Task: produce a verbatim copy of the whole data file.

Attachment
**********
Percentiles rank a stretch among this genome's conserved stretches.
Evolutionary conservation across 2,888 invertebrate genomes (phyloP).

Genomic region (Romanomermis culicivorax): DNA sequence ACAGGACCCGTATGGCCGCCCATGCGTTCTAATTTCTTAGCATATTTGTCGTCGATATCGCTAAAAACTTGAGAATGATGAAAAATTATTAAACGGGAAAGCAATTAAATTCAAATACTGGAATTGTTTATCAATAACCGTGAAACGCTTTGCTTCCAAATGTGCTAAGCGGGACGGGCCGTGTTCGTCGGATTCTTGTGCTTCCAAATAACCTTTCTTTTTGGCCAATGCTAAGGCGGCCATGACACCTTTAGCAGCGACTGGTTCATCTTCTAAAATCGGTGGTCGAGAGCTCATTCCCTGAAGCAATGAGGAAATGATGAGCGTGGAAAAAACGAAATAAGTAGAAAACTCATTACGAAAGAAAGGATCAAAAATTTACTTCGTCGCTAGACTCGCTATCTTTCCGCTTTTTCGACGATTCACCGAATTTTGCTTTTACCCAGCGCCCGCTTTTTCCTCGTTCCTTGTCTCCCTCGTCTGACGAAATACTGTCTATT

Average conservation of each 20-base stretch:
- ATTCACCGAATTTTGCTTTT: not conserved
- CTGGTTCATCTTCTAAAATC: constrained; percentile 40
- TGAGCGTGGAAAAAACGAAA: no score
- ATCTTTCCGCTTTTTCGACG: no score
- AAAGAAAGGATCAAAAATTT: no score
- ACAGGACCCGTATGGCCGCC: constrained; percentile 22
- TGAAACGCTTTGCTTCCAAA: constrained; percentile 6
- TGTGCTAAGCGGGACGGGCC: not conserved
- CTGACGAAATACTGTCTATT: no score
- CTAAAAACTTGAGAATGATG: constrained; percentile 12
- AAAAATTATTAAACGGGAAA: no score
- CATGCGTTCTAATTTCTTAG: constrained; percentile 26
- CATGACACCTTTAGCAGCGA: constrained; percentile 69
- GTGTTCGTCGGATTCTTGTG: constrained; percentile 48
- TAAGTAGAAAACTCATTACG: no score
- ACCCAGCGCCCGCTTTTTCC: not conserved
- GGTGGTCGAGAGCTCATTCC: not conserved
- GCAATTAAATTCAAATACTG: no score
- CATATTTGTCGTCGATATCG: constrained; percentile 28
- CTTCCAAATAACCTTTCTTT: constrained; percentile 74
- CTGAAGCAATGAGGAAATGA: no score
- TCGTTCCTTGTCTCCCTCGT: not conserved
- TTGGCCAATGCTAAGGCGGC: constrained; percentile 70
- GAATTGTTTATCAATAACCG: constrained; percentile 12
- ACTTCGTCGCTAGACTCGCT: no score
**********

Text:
Percentiles rank a stretch among this genome's conserved stretches.
Evolutionary conservation across 2,888 invertebrate genomes (phyloP).

Genomic region (Romanomermis culicivorax): DNA sequence ACAGGACCCGTATGGCCGCCCATGCGTTCTAATTTCTTAGCATATTTGTCGTCGATATCGCTAAAAACTTGAGAATGATGAAAAATTATTAAACGGGAAAGCAATTAAATTCAAATACTGGAATTGTTTATCAATAACCGTGAAACGCTTTGCTTCCAAATGTGCTAAGCGGGACGGGCCGTGTTCGTCGGATTCTTGTGCTTCCAAATAACCTTTCTTTTTGGCCAATGCTAAGGCGGCCATGACACCTTTAGCAGCGACTGGTTCATCTTCTAAAATCGGTGGTCGAGAGCTCATTCCCTGAAGCAATGAGGAAATGATGAGCGTGGAAAAAACGAAATAAGTAGAAAACTCATTACGAAAGAAAGGATCAAAAATTTACTTCGTCGCTAGACTCGCTATCTTTCCGCTTTTTCGACGATTCACCGAATTTTGCTTTTACCCAGCGCCCGCTTTTTCCTCGTTCCTTGTCTCCCTCGTCTGACGAAATACTGTCTATT

Average conservation of each 20-base stretch:
- ATTCACCGAATTTTGCTTTT: not conserved
- CTGGTTCATCTTCTAAAATC: constrained; percentile 40
- TGAGCGTGGAAAAAACGAAA: no score
- ATCTTTCCGCTTTTTCGACG: no score
- AAAGAAAGGATCAAAAATTT: no score
- ACAGGACCCGTATGGCCGCC: constrained; percentile 22
- TGAAACGCTTTGCTTCCAAA: constrained; percentile 6
- TGTGCTAAGCGGGACGGGCC: not conserved
- CTGACGAAATACTGTCTATT: no score
- CTAAAAACTTGAGAATGATG: constrained; percentile 12
- AAAAATTATTAAACGGGAAA: no score
- CATGCGTTCTAATTTCTTAG: constrained; percentile 26
- CATGACACCTTTAGCAGCGA: constrained; percentile 69
- GTGTTCGTCGGATTCTTGTG: constrained; percentile 48
- TAAGTAGAAAACTCATTACG: no score
- ACCCAGCGCCCGCTTTTTCC: not conserved
- GGTGGTCGAGAGCTCATTCC: not conserved
- GCAATTAAATTCAAATACTG: no score
- CATATTTGTCGTCGATATCG: constrained; percentile 28
- CTTCCAAATAACCTTTCTTT: constrained; percentile 74
- CTGAAGCAATGAGGAAATGA: no score
- TCGTTCCTTGTCTCCCTCGT: not conserved
- TTGGCCAATGCTAAGGCGGC: constrained; percentile 70
- GAATTGTTTATCAATAACCG: constrained; percentile 12
- ACTTCGTCGCTAGACTCGCT: no score